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Administration Building to be renamed after Tech benefactor



By Allison Roberts
Campus Life Staff


David Dacus
Pending approval by the Board of Regents, the Administration Building will be renamed in a few months.

The life and generosity of one of Atlanta's most influential citizens may be reflected in the possible dedication of the Georgia Tech Administration building, pending the approval of the Georgia Board of Regents in the next few months.
If the Regents approve this proposal, the Administration building will be officially named after Mrs. Lettie Pate Whitehead Evans, former Coca-Cola executive and philanthropist.
Lettie Evans was born in Bedford County, Virginia in 1872, and married Joseph Brown Whitehead in 1894. The couple lived in Chattanooga, Tennessee, until moving to Atlanta with their two sons in 1899.
Mr. Whitehead, along with his business partner, Benjamin F. Thomas, conceived the idea of selling Coca-Cola in bottles, and was granted exclusive rights to bottle and sell Coca-Cola.
In 1906, Mr. Whitehead died of pneumonia, and his wife Lettie assumed command of the family's business interests, which included overseeing the expanding Coca-Cola bottling operations.
In 1934, with the approval of prominent Atlanta businessmen, Mrs. Evans was appointed to the Board of the Coca-Cola Company, where she worked for almost twenty years.
Throughout her life, Mrs. Evans loved to entertain, and she showed great concern for the welfare of others.
She contributed to over one hundred thirty charities and was active in the organizations which interested her.
After her death in 1953, Mrs. Evans left a bulk of her estate to the Lettie Pate Evans Foundation and designated many institutions of higher learning to receive a portion of her assets.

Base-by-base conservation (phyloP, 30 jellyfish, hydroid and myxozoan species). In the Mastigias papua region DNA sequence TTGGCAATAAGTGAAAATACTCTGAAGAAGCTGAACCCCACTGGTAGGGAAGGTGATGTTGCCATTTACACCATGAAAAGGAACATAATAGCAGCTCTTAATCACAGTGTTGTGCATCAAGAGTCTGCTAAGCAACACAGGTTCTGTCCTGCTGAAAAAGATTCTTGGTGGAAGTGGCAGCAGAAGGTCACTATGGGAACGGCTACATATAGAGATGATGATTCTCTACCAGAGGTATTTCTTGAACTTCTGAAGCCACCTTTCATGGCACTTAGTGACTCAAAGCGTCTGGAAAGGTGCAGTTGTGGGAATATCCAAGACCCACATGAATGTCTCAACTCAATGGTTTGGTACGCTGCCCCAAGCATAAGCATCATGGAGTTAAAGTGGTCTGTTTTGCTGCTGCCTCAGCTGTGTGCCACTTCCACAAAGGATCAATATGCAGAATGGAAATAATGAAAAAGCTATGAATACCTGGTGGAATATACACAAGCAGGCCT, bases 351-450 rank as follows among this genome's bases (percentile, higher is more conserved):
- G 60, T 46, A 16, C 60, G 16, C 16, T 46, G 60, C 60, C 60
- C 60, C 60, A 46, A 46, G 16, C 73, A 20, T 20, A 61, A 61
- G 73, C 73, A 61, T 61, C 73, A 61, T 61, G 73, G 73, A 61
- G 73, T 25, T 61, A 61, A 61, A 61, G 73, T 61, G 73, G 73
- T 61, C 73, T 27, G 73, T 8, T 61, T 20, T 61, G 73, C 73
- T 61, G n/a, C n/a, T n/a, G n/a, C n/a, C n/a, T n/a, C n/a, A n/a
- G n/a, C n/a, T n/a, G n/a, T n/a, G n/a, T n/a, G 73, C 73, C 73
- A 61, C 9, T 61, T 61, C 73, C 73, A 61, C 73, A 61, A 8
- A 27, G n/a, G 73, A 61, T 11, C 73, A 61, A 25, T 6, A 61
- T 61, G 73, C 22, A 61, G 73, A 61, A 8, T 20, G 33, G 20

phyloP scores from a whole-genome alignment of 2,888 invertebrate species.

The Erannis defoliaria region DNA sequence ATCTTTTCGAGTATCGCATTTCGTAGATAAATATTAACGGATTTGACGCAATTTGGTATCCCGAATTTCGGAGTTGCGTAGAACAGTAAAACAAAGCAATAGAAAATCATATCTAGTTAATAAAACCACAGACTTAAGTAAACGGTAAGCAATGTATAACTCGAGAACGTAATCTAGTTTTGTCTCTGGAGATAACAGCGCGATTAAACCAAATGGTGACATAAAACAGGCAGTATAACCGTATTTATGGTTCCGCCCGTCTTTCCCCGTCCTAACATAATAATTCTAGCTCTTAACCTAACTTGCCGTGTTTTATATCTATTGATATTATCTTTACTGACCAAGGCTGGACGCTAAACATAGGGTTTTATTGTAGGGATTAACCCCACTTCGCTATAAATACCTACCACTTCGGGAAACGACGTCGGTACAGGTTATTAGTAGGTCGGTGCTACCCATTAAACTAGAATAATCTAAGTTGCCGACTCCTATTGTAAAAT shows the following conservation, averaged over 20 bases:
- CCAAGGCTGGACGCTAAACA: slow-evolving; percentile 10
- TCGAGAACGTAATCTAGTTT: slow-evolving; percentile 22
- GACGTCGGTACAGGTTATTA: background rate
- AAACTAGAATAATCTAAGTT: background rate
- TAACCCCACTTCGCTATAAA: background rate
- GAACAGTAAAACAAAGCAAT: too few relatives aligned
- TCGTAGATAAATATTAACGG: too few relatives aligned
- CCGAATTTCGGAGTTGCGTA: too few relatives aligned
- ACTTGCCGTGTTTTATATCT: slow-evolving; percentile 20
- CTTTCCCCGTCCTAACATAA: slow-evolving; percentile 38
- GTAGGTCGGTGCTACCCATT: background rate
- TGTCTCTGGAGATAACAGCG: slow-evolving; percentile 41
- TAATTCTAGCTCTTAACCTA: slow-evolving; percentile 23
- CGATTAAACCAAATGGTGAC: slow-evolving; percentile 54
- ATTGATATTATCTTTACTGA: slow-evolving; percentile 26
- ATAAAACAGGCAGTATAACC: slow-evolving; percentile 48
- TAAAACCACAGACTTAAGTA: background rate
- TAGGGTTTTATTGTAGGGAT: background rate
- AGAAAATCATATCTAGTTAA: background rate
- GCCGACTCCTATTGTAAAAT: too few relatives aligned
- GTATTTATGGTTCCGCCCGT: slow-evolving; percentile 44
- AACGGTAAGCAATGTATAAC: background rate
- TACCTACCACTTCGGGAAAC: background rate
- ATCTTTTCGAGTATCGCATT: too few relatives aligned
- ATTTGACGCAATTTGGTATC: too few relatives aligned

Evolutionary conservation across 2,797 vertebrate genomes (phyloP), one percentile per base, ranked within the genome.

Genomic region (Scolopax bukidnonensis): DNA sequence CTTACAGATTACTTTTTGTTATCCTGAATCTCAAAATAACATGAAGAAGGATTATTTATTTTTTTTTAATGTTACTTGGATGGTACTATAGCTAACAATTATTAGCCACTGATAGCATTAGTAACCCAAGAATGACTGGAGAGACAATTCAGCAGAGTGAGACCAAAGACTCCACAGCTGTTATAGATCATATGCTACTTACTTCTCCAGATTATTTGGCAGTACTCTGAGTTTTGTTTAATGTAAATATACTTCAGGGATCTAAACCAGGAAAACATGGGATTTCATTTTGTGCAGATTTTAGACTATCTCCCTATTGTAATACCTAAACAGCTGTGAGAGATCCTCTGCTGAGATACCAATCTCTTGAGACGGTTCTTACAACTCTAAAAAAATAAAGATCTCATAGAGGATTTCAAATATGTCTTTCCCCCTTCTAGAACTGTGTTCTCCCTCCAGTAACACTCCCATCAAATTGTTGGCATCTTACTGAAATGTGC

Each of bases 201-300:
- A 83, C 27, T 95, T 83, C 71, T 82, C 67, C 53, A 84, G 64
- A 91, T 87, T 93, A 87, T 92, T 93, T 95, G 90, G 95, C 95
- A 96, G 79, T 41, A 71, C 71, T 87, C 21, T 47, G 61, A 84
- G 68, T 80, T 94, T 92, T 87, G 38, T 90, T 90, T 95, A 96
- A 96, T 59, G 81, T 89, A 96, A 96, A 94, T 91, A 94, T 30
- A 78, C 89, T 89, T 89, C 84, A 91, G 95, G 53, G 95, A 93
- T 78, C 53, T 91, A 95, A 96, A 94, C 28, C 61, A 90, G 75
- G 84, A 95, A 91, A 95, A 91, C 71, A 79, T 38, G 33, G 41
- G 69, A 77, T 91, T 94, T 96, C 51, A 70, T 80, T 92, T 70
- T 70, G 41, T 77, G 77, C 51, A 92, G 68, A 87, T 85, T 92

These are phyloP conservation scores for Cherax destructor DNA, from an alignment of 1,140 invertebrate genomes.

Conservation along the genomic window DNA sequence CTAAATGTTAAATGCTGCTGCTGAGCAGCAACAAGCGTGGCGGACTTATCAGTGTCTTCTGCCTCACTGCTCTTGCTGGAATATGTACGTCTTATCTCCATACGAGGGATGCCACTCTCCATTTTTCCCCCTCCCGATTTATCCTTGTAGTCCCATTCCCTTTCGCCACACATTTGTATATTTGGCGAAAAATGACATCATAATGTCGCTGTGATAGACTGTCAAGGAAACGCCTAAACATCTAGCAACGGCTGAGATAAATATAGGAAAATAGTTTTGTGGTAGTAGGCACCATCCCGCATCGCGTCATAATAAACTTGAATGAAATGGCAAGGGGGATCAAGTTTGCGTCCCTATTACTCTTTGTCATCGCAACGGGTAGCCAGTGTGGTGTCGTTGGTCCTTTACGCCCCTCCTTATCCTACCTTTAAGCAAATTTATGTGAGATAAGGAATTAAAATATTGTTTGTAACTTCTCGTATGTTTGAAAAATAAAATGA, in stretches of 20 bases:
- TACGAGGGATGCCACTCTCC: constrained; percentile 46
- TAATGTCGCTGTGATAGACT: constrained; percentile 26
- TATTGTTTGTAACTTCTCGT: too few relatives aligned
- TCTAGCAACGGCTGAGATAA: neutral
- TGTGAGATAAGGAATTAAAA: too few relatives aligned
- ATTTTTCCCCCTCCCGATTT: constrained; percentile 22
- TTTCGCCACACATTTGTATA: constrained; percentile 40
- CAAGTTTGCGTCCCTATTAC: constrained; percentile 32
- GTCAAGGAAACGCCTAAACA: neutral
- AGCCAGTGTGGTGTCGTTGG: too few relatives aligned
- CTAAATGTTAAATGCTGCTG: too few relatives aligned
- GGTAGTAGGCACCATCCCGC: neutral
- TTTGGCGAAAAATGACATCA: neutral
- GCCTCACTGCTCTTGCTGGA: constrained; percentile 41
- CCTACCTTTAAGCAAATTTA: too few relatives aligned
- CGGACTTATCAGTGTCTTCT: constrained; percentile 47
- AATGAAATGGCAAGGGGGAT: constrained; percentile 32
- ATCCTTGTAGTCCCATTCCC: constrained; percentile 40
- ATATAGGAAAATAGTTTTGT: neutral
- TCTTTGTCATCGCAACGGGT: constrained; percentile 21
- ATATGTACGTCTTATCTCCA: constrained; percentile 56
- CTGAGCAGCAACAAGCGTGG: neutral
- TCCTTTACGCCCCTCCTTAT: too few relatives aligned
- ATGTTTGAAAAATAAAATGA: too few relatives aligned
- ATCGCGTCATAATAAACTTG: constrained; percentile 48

Fifteen percent of these assets were designated to Georgia Tech. The endowment's value is in excess of $325 million. Georgia Tech will perpetually receive interest from this share; currently, that amounts to more than $3 million per year.
Georgia Tech's share of this estate is approximately $327 million, according to Barrett H. Carson, Georgia Tech's Vice President of External Affairs.
The Foundation approached Georgia Tech in 1997, asking that Tech recognize this woman since, according to Mr. Carson, "There is to this day nothing on campus that bears her name."
Money from the Lettie Pate Whitehead Evans fund has been used to renovate the Chemistry building, the Architecture building auditorium, the Mason classroom and laboratory in Civil Engineering, and the Skiles building, among others. In addition, her money has been used for laboratory equipment, to buy library books, and to support many other projects on campus.
Naming the building would preserve the memory of what might be Tech's greatest benefactor.


Copyright © 1998 by Gregory S. Scherrer, Editor and by the Student Publications Board

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